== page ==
Steps to Prevent Basement Flooding and reduce damage to your Real Estate Property

by Property Management Software on March 21, 2010

Real Estate Property Basement Flooding

Real Estate Property Basement Flooding

Basement flooding – Finding the cause

Basement flooding can be a problem in some homes, and there are steps to take to minimize potential damage.  But since a flooded basement can result from a number of things, there is no single method for prevention.  The most important things are to determine:

1) When is the basement flooding?

  • Does the basement flood every year at approximately the same time?
  • Does the basement flood during random intervals?

2) Where is the basement flooding?

  • If water is entering near the top of the wall in one location:
    • An improperly sloped landscape angled toward the house could be the cause.
    • Extend and re-direct the downspouts.
    • Reshape the landscaping around the foundation of the home.

Basement flooding – identifying solutions

Inspect the location where water is entering:

  • Caulk any cracks on the interior.

If the entire wall is damp or water is entering through multiple wall surfaces, this may be a sign of a faulty or missing water proofing membrane.

  • Remove soil around the foundation.
  • Hire a licensed contractor to install a waterproofing membrane.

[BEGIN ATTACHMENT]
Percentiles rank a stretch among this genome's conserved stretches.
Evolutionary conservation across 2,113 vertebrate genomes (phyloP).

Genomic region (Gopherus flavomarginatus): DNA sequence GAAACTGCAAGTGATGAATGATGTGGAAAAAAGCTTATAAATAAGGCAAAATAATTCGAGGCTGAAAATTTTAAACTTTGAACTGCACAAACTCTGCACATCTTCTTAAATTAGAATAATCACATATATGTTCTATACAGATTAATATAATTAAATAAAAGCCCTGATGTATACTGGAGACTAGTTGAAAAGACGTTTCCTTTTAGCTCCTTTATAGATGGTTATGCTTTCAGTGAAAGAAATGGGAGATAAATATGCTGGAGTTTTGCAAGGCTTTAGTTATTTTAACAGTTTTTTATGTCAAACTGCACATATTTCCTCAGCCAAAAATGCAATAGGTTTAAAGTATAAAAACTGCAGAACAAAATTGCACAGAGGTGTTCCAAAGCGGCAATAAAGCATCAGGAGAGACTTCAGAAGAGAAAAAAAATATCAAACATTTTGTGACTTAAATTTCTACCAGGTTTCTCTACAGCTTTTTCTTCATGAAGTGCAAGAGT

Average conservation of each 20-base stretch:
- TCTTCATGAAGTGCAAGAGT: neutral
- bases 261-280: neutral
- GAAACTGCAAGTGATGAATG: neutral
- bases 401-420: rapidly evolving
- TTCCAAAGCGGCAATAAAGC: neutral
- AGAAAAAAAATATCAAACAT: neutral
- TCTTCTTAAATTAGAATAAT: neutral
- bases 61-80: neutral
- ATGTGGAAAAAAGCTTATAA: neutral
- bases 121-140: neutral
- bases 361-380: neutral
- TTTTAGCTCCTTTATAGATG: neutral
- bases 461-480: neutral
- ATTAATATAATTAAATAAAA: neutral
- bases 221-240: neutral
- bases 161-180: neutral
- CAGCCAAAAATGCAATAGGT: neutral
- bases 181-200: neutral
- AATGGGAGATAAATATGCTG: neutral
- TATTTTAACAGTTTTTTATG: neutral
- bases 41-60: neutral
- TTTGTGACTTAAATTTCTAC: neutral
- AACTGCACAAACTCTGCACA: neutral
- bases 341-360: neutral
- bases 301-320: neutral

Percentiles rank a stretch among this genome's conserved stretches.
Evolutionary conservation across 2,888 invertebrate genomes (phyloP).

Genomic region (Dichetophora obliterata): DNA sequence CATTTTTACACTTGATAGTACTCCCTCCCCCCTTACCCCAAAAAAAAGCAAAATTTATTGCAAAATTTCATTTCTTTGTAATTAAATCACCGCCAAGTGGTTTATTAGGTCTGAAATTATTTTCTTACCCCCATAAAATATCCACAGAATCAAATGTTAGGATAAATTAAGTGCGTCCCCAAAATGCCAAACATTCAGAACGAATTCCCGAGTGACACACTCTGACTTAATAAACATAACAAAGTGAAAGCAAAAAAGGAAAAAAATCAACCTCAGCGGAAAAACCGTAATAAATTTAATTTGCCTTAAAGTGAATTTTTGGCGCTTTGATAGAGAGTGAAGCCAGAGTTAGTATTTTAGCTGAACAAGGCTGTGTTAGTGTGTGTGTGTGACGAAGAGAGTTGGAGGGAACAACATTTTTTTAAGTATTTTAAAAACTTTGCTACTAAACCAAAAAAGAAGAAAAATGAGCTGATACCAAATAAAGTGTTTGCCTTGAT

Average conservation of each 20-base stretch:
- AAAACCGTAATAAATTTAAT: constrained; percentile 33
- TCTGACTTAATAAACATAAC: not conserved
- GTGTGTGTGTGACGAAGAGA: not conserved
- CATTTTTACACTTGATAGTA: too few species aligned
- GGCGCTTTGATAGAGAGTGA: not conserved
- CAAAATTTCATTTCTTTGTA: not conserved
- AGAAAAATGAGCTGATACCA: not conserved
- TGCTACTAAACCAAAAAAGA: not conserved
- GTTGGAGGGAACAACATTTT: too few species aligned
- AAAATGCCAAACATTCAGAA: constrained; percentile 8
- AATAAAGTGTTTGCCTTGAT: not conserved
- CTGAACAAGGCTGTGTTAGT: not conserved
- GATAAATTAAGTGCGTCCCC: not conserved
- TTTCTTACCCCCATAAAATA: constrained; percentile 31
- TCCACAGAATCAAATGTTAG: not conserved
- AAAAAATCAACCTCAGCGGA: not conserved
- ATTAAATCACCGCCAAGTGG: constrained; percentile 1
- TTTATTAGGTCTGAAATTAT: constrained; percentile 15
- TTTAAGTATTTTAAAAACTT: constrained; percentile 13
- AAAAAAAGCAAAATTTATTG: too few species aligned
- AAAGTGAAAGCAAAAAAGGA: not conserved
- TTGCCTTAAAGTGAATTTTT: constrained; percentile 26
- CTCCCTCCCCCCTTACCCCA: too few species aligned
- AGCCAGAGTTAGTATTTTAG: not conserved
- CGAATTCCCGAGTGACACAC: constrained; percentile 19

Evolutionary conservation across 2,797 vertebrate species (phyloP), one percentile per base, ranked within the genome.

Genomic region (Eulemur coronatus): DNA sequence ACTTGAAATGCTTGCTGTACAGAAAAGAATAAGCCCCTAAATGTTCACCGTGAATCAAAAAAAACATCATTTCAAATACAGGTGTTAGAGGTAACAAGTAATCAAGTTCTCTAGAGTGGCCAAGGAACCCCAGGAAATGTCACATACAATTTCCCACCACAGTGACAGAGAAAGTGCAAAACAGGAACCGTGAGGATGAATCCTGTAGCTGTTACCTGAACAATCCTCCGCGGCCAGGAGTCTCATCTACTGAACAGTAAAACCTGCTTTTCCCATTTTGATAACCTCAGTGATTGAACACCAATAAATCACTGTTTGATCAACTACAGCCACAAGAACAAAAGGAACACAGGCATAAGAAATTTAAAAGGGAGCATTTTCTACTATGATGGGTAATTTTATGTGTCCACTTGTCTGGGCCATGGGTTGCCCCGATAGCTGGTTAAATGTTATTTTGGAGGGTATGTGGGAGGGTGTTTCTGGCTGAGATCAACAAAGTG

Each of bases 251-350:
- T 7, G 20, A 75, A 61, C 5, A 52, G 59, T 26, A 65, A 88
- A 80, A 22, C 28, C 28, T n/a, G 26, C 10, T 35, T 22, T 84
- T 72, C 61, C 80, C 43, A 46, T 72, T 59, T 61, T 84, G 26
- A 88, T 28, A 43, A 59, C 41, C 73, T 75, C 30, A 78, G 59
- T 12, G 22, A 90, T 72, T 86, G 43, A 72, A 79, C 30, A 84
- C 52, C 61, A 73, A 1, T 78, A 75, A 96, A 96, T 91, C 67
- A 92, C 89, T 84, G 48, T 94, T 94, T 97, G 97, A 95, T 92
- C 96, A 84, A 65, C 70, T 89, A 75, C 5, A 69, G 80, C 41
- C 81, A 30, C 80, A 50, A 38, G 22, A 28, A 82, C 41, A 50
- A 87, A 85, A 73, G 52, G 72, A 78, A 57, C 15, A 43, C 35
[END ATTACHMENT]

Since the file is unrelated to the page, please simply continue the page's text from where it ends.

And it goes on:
• Consider applying an internal sealant that can be painted on interior surface of basement walls:
      • This is not an option for finished basement walls.
      • These products require constant maintenance or they will stop working.

If the water appears to be entering the home near the foundation or through a floor drain:

  • One solution is to install a “French Drainage” system around the perimeter of the home or at least in areas subject to frequent flooding.
    • Remove the soil around the perimeter of the home.
    • Waterproof the foundation wall with a waterproofing membrane.
  • Install a French Drain at the base of the foundation:
    • Ensure that the drain has a method for diverting the water.
    • The drain should empty into the primary storm drainage system, a retention pond or other source.
    • Backfill the area with gravel to provide adequate drainage.
  • Install a sump pump with a battery backup:
    • This requires demolition of a portion of the basement floor.
    • To be effective, the sump pump needs to be hooked up to a drainage system, usually installed around the perimeter of the basement foundation, or at least in areas subject to repeated flooding.
    • Because this is installed at the perimeter of the foundation, the flooring in this area will also face demolition to install the drainage system.
    • Sump pumps should be tested at least once a year, preferably in the early spring.
    • Test the system if a storm is approaching.
    • Make sure the sump pit does not contain any debris that will clog the sump’s inlet pipe.
    • Ensure the outlet pipe is not frozen shut.
    • Pour water into the sump pit until the sump turns on (about 5 gallons of water).
    • If the sump does not turn on contact a professional to diagnose the problem.

Source: Institute for Business & Home Safety

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